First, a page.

Pupil numbers rise in Orthodox schools, new JPR report shows
A new report into Jewish schools in Britain shows that while there are more pupils overall, the numbers have climbed in the strictly Orthodox sector compared with mainstream Jewish education.
JPR — the Institute for Jewish Policy Research — has issued its latest bulletin, which helps to shape the future of the Jewish community, allowing for planning of resources.
The new report — based on schools registered with the Department of Education — indicates that although numbers have climbed consistently since the mid-1950s, when there were very few dedicated Jewish schools in Britain — the numbers of Jewish pupils in mainstream Jewish schools in the UK has begun to flatten
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Growth rates, says the JPR, have slowed down in recent years, particularly in mainstream schools. In contrast, despite a small decline in growth rate in the strictly Orthodox sector, “Jewish pupils in strictly Orthodox schools now represent 60 per cent of all Jewish pupils in Jewish schools, compared to 45 per cent in the mid-1990s”.
The JPR report looks at 133 Jewish schools through Britain, with the largest number in London, followed by Manchester, whose schools represent 27 per cent to 29 per cent of the total. But the authors warn that the numbers in the strictly Orthodox sector are likely to be higher since many students attend yeshivot which are not registered with the Department of Education.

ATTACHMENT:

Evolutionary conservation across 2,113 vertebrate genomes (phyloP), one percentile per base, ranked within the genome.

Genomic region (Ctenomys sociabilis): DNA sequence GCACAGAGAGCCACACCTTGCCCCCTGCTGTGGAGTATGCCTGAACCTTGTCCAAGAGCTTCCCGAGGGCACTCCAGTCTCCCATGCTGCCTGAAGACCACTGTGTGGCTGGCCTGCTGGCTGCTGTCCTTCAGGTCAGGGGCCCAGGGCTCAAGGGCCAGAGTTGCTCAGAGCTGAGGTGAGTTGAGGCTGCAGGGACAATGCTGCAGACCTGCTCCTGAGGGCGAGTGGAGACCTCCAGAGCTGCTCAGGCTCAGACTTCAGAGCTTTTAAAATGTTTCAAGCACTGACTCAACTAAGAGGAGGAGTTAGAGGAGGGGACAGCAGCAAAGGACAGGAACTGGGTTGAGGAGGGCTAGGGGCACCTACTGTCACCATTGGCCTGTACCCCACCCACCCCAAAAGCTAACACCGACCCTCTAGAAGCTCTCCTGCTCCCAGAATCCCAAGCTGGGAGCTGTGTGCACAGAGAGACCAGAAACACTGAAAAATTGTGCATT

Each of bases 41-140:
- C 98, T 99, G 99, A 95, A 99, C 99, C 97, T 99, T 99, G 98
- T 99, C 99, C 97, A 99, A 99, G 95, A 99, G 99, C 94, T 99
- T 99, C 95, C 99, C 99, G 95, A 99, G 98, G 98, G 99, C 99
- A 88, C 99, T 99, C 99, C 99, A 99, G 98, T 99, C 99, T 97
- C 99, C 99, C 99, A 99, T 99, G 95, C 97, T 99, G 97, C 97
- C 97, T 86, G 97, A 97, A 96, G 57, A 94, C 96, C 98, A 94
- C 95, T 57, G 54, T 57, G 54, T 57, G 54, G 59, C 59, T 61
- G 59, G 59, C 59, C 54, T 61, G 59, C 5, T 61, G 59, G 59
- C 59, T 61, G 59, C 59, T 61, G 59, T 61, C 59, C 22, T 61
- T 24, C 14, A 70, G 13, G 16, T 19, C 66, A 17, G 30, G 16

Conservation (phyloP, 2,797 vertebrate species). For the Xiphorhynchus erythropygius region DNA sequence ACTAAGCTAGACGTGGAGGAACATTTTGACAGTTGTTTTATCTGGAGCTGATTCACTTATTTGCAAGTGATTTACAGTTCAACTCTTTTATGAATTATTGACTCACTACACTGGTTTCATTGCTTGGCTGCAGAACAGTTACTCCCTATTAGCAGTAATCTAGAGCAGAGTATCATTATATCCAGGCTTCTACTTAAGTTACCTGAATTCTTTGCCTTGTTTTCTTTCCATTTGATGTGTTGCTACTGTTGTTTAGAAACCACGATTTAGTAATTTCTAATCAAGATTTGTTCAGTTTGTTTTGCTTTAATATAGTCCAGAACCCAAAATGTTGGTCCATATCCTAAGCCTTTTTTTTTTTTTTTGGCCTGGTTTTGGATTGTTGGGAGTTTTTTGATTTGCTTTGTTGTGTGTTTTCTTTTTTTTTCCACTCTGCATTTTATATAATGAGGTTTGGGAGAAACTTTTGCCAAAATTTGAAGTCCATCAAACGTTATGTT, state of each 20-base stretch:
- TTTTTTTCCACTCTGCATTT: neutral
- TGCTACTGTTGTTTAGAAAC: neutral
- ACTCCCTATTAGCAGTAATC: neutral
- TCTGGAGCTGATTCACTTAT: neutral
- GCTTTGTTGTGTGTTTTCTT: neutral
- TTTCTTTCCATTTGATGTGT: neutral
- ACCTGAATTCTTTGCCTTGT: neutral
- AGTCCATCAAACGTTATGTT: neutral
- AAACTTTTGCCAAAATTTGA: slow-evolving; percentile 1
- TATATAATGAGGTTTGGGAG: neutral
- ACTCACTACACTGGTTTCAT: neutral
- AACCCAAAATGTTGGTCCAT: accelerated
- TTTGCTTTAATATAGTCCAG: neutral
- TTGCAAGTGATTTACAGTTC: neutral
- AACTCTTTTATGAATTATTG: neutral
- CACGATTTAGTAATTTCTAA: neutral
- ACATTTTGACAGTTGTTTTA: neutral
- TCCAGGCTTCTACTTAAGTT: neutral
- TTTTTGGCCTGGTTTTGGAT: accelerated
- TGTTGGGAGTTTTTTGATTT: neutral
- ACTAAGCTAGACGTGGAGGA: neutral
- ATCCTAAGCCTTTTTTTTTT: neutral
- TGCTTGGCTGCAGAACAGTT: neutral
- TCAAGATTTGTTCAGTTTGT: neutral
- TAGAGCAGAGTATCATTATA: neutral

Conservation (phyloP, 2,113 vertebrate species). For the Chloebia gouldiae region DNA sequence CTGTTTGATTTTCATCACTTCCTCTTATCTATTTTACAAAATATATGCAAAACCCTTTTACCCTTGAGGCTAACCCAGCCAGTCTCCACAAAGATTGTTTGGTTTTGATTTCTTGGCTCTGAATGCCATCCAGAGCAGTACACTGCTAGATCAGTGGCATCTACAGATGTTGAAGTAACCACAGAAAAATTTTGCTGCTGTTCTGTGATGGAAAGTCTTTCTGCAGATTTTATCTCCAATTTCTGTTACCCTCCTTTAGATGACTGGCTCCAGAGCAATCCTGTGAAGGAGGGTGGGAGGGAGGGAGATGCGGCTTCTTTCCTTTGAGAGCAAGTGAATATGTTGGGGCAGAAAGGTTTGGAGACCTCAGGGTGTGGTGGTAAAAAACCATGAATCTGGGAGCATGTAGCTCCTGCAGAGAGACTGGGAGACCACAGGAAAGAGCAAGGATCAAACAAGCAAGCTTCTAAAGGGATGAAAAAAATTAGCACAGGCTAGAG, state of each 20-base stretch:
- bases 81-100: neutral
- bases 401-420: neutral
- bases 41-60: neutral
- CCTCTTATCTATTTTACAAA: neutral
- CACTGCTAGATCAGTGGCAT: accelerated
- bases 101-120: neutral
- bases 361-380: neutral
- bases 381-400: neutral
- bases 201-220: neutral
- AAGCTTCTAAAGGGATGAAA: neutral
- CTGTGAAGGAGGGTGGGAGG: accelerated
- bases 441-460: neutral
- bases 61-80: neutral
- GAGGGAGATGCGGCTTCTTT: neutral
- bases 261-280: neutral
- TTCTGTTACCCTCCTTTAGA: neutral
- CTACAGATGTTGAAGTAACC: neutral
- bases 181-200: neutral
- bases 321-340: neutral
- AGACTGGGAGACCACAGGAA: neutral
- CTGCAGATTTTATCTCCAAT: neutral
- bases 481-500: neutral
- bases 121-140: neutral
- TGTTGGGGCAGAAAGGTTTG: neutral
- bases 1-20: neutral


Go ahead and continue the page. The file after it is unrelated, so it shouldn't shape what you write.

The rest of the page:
In the academic year 2020-2021, the JPR finds that 35,825 Jewish pupils were studying in 133 Jewish schools in Britain. This represents an increase of 1,612 pupils, or 4.7 per cent, since 2017/18.
Sixty per cent of Jewish pupils in Jewish schools are in strictly Orthodox schools, while 40 per cent attend mainstream Jewish schools.
The 133 Jewish schools in the 2020/21 academic year include 44 mainstream Jewish schools and 89 strictly Orthodox schools. In the mainstream Jewish sector, there are 33 primary schools, nine secondary schools and two schools that comprise both educational stages. In the strictly Orthodox sector, there are 36 primary schools, 20 secondary schools and 33 schools that span both educational stages.
The survey takes in both primary and secondary schools. Although overall there has been growth in the numbers of both primary and secondary school pupils since 2017/18, numbers of primary school pupils in mainstream Jewish schools have fallen over the last two academic years.
Dr Jonathan Boyd, executive director of JPR, said: “These new findings are already playing an important role in helping community leaders to plan the future of Jewish education in this country. The clear slowdown in growth in the mainstream sector, particularly at primary level, urgently needs to be understood to ensure that all Jewish children who wish to be educated within the Jewish school system continue to be offered that opportunity.”